Elie's Expositions

A bereaved father blogging for catharsis... and for distraction. Accordingly, you'll see a diverse set of topics and posts here, from the affecting to the analytical to the absurd. Something for everyone, but all, at the core, meeting a personal need.

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Wednesday, November 15, 2006

Miracles Out of Nowhere

"It's so simple, right before your eyes
If you'll only look through this disguise
It's always here, it's always there
It's just love, and miracles out of nowhere"
- Kansas, "Miracles Out Of Nowhere"

There's been a big debate going on for the past few days in Dov Bear. Of course big debates are quite commonplace in that particular blog, and, to be honest, I nearly always avoid participation, as I find the general tone taken by both author and contributors far too uncompromising and ruthless for my tastes. But in this case the post was discussing one of my hot button topics: the age of Rivkah (Rebecca) when she was chosen as wife for Yitzchak (Isaac), as narrated in this week's parshah of Chayei Sarah.

According to the midrash which they seem to teach in every yeshiva ketana I've ever encountered, Rivkah was all of three years old when these events took place. Aside from the blatant issue of propriety this raises - discussed to death in the DB post linked above - it is obvious that the young woman depicted in this narrative is far older than toddlerhood, whether from the standpoint of her words, her actions, or - perhaps especially - her discerning judgment.

Ah, but some will reply, Rivkah was no ordinary tot, she was a supernatural three-year-old who could lift huge buckets of water, talk like an adult, sort through intricate social amenities, etc. In other words, if we are asked to believe that Rivkah was chronologically three at this time, we have to assume that a huge miracle took place, a miracle that is nowhere implied or even hinted at in the text.

And this is where my main issue lies. I believe that the world was created to run by a set of rules, with open miracles [nissim nigluim in Talmudic parlance] taking place only when absolutely necessary. Our universe is not, and never was, a haphazard place, full of "miracles out of nowhere". Thus, if a midrashic marvel is not specified in the written Torah as such, I try to understand it as a parable or moral lesson, but not in a literal sense. And in fact even those miracles that are explicitly documented should be explained as much as possible as extensions to the universe's natural laws, or exceptions to those laws that were built-in from the beginning, as is said of the ten miracles listed in Avos 5:8. This view is supported by numerous statements of chazal.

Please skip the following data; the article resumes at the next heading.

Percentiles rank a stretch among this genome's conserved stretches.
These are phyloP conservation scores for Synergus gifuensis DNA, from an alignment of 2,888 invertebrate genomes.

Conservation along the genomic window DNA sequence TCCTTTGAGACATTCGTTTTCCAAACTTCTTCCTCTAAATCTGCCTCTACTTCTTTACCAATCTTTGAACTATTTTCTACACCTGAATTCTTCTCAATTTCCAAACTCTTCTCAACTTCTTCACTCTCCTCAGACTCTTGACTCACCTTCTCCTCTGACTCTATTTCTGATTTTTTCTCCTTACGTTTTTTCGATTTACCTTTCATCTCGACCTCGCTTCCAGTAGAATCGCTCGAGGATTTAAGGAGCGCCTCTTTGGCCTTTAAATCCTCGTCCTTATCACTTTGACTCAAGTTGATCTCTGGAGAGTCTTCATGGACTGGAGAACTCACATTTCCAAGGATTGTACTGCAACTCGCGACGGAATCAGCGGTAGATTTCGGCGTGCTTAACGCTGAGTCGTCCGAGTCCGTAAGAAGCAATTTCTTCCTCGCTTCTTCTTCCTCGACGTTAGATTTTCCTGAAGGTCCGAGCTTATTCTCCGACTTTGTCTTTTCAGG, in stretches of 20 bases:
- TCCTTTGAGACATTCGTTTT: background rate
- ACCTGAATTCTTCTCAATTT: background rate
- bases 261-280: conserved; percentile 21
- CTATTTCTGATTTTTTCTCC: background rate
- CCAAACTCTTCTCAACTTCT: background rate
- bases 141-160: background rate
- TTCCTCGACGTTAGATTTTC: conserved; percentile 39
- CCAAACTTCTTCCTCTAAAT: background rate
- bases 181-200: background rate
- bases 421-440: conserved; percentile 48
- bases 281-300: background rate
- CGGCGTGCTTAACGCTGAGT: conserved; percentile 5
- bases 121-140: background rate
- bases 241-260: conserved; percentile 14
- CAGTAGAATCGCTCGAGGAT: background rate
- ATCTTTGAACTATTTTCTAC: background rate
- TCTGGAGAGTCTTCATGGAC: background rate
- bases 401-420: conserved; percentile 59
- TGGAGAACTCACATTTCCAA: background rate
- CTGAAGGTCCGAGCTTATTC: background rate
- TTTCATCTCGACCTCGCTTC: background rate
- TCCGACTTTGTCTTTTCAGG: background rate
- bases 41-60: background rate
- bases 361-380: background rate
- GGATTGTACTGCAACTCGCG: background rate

Given this, plus the support in several other sources for Rivkah being fourteen or older at this time (see here for details), how do I understand the "age three" midrash, brought down by Rashi in our parshah? After all, as the famous quote says, midrashim need not always be taken literally, but they must always be taken seriously. And Rashi is hardly a meforash to be easily dismissed.

Well, Rashi himself provides a clue, in his famous comment on the very first verse of this same parshah! In explaining the Torah's breakdown of Sarah's age into three separate components of 100, 20, and 7, Rashi states that this shows her virtue and beauty remained constant throughout her life stages - i.e., she was a sinless at 100 as at 20. Similarly, the description of Rivkah as a three-year-old could be understood as telling us that she maintained the innocence and sweetness of a young child even as she matured into the charming and sophisticated young lady we meet in this parshah.

Which, as us parents of teenagers well know, is surely quite miraculous enough!

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At 11/15/06, 5:40 PM, Anonymous Ariella said...

See this issue discussed in parshablog. But about your point on miracles having to be pointed out explicitly -- that is a point of debate between Ibn Ezra and the meforshim who follow the midrash on Yocheved, Moshe's mother, having been born between the walls as Yaakov and his children and grandchidren entered Egypt. By that account, she was 130 when Moshe was born (not much younger when Aharon and Miriam were born.) Ibn Ezra makes the point that this would constitute a greater miracle than Sarah's conception at 90. But there are answers. See the Ramban. According the Ramban's argument, the Torah does not have to highlight every miracle. Also Rashi identifies a couple of miracles only alluded to by the Torah text in the course of Eliezer going to get Rifka.
There are far more troublesome chronologies to point to if ou wish to make this type of argument. I brought up a problematic chronology about Sarah's father; I checked out sources on that one. Those guys quoted in the Gemara were not oblivious, you know.

At 11/15/06, 7:14 PM, Blogger Elie said...

Ayelet: Thanks for the comments - I'll have to check out that Parshablog post.

I know this question is a general machlokes between meforshim, with Ibn Ezra and Ramban on opposite sides. I'll admit my own hashkafa is very much in line with the former; it was very fundamental in my upbringing.

There are many other midrashim in the same category as the one I discussed, but this one has always been the one that bothered me the most, especially since it is taught to small children, an educational approach I strongly diasgree with.

At 11/16/06, 1:10 AM, Blogger Ezzie said...

What's weird to me is that the 3-yr. old pshat has always seemed so simple, if you avoid the "supernatural" stuff.

What did she do? She fed Eliezer, fed the camels, took some jewelery, and went inside. I could see a 3-year old doing all of these - if anything, more easily than a young adult. A 3-year old might find joy in going back and forth, back and forth to feed the animals. She'd likely like jewelery. (Ah, so what was so special...?) That she was such a good-hearted person. Her natural tendency, even as a 3-year old, was to give and give. It wasn't because of any hashkafic perspective, but because it was so natural to her - which is exactly why Avraham sent Eliezer to get her. He knew this approach should come naturally to a great person.